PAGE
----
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# Puzzle | The Apocalypse

• Last Updated : 19 Jul, 2021

Puzzle:
In the new post-apocalyptic world, the world queen is desperately concerned about the birth rate. Therefore, she decrees that all families should ensure that they have one girl or else they face massive fines. If all families abide by this policy-that is, they have continued to have children until they have one girl, at which point they immediately stop-what will the gender ratio of the new generation be? (Assume that the odds of someone having a boy or a girl on any given pregnancy is equal.) Solve this out logically and then write a computer simulation of it.

Hints:

1. Observe that each family will have exactly one girl.
2. Think about writing each family as a sequence of Bs and Gs.

Solution:

• If each family abides by this policy, then each family will have a sequence of zero or more boys followed by a single girl.
• That is if “G” indicates a girl and “B” indicates a boy, the sequence of children will look like one of G; BG; BBG; BBBG; BBBBG; and so on.

Mathematically:

• It can work out the probability for each gender sequence.
1. P(G) = 1/2-
That is, 50% of families will have a girl first. The others will go on to have more children.
2. P(BG) = 1/4-
Of those who have a second child (which is 50%), 50% of them will have a girl the next time.
3. P(BBG) = 1/8-
Of those who have a third child (which is 25%), 50% of them will have a girl the next time.  And so on.
• It is given that every family has exactly one girl.
• How many boys does each family have, on average? To compute this, let’s look at the expected value of the number of boys.
• The expected value of the number of boys is the probability of each sequence multiplied by the number of boys in that sequence.

Below is the table illustrating the expected value of number of boys:

• Or in other words, this is the sum of i to infinity of i divided by 2i.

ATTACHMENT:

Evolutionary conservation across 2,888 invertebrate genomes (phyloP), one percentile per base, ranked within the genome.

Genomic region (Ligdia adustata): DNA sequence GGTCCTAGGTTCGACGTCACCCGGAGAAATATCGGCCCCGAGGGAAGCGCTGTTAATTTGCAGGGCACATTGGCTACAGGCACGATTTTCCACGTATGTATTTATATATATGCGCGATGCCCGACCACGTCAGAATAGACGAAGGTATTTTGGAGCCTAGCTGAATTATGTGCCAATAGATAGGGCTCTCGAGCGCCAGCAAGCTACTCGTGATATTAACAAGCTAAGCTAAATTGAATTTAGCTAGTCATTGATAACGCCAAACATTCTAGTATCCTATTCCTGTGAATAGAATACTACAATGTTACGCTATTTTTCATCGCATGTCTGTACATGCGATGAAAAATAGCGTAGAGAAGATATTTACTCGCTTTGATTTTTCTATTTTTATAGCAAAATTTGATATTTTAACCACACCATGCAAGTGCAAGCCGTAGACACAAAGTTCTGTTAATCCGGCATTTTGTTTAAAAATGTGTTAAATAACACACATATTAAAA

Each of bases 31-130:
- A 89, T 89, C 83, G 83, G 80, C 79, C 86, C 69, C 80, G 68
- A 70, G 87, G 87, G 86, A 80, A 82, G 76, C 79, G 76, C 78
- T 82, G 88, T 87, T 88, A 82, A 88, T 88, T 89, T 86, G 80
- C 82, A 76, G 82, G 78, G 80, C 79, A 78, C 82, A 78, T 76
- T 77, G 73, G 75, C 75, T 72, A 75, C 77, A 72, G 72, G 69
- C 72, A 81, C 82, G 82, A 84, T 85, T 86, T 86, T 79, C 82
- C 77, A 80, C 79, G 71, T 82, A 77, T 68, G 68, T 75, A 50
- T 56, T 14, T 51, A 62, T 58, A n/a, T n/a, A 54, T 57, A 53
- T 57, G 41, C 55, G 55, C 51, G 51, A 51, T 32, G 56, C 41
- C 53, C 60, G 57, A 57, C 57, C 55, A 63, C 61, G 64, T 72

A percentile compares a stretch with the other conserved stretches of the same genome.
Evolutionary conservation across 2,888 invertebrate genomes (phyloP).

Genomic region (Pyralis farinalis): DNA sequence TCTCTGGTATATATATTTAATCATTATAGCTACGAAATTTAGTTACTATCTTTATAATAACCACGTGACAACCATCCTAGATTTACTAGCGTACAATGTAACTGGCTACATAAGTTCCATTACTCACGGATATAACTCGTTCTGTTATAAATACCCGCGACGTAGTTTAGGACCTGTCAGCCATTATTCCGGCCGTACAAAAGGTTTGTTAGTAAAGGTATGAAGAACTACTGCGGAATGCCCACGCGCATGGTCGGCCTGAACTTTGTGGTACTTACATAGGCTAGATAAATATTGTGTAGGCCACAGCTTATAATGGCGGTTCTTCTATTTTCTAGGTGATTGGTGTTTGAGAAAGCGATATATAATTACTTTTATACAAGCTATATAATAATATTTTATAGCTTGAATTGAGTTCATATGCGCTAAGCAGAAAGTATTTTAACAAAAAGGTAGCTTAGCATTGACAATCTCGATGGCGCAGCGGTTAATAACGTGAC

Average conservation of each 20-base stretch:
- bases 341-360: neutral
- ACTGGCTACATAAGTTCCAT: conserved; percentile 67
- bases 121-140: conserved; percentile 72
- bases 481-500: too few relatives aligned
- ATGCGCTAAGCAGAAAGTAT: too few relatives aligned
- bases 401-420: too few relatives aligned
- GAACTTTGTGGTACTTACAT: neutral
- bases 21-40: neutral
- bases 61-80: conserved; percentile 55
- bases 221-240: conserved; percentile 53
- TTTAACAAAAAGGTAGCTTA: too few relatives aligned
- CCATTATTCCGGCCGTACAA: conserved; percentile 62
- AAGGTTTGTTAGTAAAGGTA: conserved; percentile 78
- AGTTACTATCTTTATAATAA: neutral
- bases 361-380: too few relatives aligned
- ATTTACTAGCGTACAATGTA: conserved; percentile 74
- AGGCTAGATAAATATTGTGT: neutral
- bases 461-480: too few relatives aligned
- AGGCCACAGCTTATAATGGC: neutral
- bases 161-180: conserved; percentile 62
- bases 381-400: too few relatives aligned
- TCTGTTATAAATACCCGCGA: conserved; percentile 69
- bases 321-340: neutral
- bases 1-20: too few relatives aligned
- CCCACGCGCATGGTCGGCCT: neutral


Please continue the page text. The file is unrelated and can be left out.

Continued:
Logically:

• One way to think about this is to imagine that we put all the gender sequences of each family into one giant string. So if family 1 has BG, family 2 has BBG, and family 3 has G, it would be BGBBGG.
• As soon as a child is born, its gender(B or G) can be appended to the string.
• What are the odds of the next character being a G? Well, if the odds of having a boy and girl is the same, then the odds of the next character being a G is 50%.
• Therefore, roughly half of the string should be Gs and half should be Bs, giving an even gender ratio.
• This actually makes a lot of sense. Biology hasn’t been changed.
• Half of the newborn babies are girls and half are boys.
• Abiding by some rules about when to stop having children doesn’t change this fact.
• Therefore, the gender ratio is 50% girls and 50% boys.

Below is the pseudo-code calculating the probability of having a girl in the family-

```double r unNFamilies (int n)
{
int boys = 0;
int girls = 0;
for (int i = 0; i < n; i++)
{
int [] genders = runOneFamilY();
girls += genders[0];
boys += genders[1];
}
return girls / (double) (boys + girls);
}

int[] runOneFamily()
{
Random random = new Random();
int boys = 0;
int girls = 0;
while (girls == 6)
{
// until we have a girl
if (random.nextBoolean ())
{
// girl
girls += 1;
}
else
{
// boy
boys += 1;
}
}
int[] genders = {girls, boys};
return genders;
}```

If this psuedo-code is executed on large values if n, then the result will be very close to 0.5.

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